Just a few hours ago, there had been a major breakthrough. One of the men who had been monitoring the telephone line had picked up on a call made by Lance, his location still unknown. The call was to Ray Ramses, Lance's only son, whome he had no contact with for fifteen years. Lance had tole Ray about his terrible predicament and that Ray had to help him. Ray had immediately said he would inform the police but Lance had strongly protested. Ray's exact words had been, "You have been a coward all your life. You abandoned your wife and could not face the responsibilities of being a father. You have preyed upon the poor and destroyed the weak. Your recent actions show you want to be more than what you have always been. Do not weaken now as you have before. You have committed many crimes and one day you must pay for them. I believe today is that day."
    After Ray's speech, Lance had agreed. Their plan was that Lance would make no more phone calls for it was too risky. Ray had insisted that he would go talk to the police face to face for he believed it would be better. Lance was to sit tight until the police arrived.
    Before the phone conversation had ended, Gregorio's men had alreadly tracked down where Ray lived and Gregorio had dispatched his top assasin, Leo Kras, to deal with Ray. If everything went according to plan, Ray would be dead before he had his coat on.
    Suddenly, there was a sharp knock at Gregorio's door. Gregorio's head jerked towards the closed door. His heartbeat quickened slightly. "Enter!" Gregorio snapped and the door swung silently open to reveal Leo Kras. Kras was an extremely tall man and of muscular build. A small goatie clung to his sharp chin and his short black hair was slicked back, not a single hair out of place. "Well?" Gregorio questioned, his cold eyes boring into Kras, trying to find his answer. "The deed is done, sir." Kras' face was like a stone, hard and emotionless. This was very different of Kras. Usually, after a successful hit, he was exceedingly smug and satisfied with himself. "Well done, Kras," Gregorio said, his icy eyes lighting up at the good news, "now, I have a new job for you. Listen to my carefully. While you were gone, Lance was sighted again. The traitor got cold feet and moved to another warehouse. Now is the perfet moment to hit. It is forty minutes to midnight so there will be nobody about. You and another man will go to the district and the order will be given for the rest of the men to leave. The less people there, the better. You must remember to be quick, because as soon as the gun is fired, you are in danger of the cops coming. Get Lance's body out of there and into the river as fast as possible."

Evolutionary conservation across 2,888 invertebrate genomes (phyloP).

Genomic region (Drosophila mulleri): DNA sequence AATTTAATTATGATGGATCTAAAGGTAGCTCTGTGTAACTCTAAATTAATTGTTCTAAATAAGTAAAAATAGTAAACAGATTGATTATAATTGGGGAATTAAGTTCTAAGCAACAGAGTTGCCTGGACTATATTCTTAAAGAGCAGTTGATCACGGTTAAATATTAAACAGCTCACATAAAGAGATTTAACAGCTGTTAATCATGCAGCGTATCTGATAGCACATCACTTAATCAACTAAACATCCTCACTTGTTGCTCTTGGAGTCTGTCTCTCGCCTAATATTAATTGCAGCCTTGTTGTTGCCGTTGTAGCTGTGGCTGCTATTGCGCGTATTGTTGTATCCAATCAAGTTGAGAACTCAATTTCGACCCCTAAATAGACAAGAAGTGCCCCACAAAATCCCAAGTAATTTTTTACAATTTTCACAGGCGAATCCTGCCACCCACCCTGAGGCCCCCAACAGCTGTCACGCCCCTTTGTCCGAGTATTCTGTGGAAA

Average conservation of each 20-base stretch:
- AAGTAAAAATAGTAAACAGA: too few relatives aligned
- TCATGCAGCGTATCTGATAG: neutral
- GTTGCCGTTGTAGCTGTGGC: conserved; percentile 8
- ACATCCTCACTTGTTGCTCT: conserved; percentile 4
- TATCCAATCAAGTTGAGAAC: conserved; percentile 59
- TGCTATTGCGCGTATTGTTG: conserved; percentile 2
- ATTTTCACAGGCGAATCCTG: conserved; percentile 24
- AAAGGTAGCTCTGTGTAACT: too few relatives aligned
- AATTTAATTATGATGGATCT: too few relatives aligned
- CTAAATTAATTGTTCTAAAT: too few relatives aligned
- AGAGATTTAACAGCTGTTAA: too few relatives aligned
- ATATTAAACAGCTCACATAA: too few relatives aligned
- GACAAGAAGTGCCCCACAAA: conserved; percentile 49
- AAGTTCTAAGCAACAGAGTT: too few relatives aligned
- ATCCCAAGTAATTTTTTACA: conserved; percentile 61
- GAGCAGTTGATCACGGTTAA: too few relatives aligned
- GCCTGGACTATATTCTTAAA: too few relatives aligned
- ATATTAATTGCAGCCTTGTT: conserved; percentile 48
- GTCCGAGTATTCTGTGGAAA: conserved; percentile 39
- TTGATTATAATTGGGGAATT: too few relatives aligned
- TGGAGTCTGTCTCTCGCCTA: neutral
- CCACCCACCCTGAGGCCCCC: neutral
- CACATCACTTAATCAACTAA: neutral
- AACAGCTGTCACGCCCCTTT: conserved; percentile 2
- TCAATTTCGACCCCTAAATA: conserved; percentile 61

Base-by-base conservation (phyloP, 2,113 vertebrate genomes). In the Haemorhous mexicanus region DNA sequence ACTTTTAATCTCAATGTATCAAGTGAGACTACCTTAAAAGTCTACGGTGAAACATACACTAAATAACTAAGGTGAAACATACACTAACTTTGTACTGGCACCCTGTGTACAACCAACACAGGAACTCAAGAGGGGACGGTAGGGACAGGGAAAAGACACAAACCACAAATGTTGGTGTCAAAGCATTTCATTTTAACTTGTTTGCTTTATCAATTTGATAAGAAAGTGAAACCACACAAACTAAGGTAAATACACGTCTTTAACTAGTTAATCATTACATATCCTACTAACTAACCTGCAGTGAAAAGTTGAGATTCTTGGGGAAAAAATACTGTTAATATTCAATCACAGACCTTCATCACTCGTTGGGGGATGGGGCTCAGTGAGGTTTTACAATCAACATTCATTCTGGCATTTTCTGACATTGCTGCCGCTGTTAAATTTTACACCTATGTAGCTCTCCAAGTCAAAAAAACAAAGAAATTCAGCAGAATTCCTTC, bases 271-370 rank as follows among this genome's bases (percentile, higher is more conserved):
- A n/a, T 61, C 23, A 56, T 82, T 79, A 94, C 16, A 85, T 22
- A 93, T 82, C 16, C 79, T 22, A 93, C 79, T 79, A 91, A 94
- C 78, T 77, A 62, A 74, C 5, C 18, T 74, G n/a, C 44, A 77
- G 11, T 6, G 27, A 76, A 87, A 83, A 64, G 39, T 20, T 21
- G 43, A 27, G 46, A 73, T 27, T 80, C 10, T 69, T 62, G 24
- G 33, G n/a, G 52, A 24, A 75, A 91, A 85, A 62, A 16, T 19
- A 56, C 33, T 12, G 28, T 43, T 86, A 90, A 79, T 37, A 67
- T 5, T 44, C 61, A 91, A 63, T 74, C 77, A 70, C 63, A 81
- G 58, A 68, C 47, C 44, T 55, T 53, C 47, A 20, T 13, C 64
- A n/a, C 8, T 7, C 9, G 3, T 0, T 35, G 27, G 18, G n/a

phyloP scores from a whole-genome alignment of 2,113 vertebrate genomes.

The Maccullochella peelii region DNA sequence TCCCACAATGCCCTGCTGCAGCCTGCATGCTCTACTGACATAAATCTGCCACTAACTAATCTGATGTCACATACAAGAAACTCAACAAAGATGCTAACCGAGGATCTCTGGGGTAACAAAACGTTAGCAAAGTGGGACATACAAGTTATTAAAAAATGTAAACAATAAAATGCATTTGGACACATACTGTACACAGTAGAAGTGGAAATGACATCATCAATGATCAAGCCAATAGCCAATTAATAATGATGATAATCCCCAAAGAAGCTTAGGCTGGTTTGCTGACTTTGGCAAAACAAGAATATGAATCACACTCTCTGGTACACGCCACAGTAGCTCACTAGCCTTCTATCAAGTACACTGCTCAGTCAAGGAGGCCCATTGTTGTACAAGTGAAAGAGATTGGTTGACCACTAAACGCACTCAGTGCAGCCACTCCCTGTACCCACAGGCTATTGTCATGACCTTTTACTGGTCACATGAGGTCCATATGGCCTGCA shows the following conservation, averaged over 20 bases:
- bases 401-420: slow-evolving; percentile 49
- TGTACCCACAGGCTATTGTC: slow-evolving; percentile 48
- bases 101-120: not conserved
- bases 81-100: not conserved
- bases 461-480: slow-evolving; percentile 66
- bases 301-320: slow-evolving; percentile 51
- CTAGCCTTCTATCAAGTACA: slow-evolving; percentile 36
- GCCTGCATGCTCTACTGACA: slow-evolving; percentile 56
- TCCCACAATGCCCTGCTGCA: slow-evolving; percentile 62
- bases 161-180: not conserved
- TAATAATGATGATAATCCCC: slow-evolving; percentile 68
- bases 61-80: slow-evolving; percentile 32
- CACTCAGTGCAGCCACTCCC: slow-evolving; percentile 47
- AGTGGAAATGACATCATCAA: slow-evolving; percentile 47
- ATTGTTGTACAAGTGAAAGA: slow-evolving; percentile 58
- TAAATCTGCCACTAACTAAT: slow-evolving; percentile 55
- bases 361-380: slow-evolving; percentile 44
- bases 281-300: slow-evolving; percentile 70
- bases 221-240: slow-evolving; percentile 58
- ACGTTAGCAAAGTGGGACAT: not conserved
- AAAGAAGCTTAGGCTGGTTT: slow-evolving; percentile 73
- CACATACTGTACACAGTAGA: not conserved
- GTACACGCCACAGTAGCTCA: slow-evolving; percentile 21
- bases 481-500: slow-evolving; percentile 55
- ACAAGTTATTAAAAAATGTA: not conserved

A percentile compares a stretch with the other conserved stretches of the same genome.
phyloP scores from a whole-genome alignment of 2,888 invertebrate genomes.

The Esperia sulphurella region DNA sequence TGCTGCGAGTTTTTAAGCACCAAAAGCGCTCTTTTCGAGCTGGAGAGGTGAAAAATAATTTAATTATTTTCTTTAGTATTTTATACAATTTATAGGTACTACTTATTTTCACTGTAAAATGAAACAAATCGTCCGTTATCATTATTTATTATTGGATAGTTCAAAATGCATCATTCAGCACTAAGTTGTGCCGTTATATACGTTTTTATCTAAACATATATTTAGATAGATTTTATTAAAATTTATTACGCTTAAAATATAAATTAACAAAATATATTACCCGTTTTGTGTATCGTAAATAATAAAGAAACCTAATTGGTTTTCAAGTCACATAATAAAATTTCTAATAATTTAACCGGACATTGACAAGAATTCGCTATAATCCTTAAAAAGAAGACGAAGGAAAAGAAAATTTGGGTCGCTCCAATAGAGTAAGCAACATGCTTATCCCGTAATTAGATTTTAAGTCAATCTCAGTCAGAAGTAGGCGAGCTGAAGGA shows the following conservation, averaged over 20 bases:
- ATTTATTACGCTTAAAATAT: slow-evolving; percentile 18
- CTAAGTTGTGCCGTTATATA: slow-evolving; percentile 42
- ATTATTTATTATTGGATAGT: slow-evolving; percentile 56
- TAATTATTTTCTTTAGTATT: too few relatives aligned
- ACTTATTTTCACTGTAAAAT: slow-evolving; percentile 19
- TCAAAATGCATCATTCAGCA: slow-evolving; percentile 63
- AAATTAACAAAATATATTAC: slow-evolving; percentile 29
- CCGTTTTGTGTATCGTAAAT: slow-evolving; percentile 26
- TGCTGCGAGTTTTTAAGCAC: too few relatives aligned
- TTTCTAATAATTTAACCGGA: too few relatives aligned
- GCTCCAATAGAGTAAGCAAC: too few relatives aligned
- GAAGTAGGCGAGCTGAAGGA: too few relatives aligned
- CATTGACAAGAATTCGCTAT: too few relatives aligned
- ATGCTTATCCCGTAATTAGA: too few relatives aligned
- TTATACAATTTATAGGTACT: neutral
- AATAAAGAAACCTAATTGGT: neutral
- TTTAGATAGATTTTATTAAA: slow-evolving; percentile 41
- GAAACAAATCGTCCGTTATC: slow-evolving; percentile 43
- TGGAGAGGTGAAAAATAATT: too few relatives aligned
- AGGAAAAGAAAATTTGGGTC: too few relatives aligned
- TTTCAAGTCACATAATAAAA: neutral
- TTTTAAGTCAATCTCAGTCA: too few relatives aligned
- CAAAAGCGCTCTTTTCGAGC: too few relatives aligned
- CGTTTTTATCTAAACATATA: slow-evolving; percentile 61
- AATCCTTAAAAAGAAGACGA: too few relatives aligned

Kras was silent and expressionless all the way through Gregorio's detailed instructions. Now, he broke the silence. "Who will the other man be sir?" Gregorio moved forward to lean his arms on his desk, a cruel smirk firmly planted on his clean-shaven face. His hollow eyes were alight with the thirst for revenge. Kras's face broke into a sly smile. "Just you and me sir?" "Just you and me, Kras. I want to kill him personally. I want my justice." Kras' hand moved to rest on his shiny black revolver that was fitted into his belt. "I assure you, sir, you will get your justice."


    Gregorio looked like a tiny man walking up the warehouse stairs alongside the towering Kras. They both arrived at the top of the stairs at the same time. There was a dirty and fragile-looking door sitting right in front of them. Gregorio turned the doorknob and the door creaked noisily open. The full moon cast a spooky glow through the square window on the dusty boxes inside the room. The small room was cluttered with broken pieces of furniture and other odd bits and pieces. Sitting on one of the boxes was a short man that was largely overweight. He was nearly bald and only had some grey hair growing at the back of his head. When he spied Gregorio and Kras, his beady little eyes almost popped out of his head. Gregorio felt greatly empowered when he saw the fear on Lance's chubby face. "Hello, my loyal follower." Gregorio said, reaching for his pistol.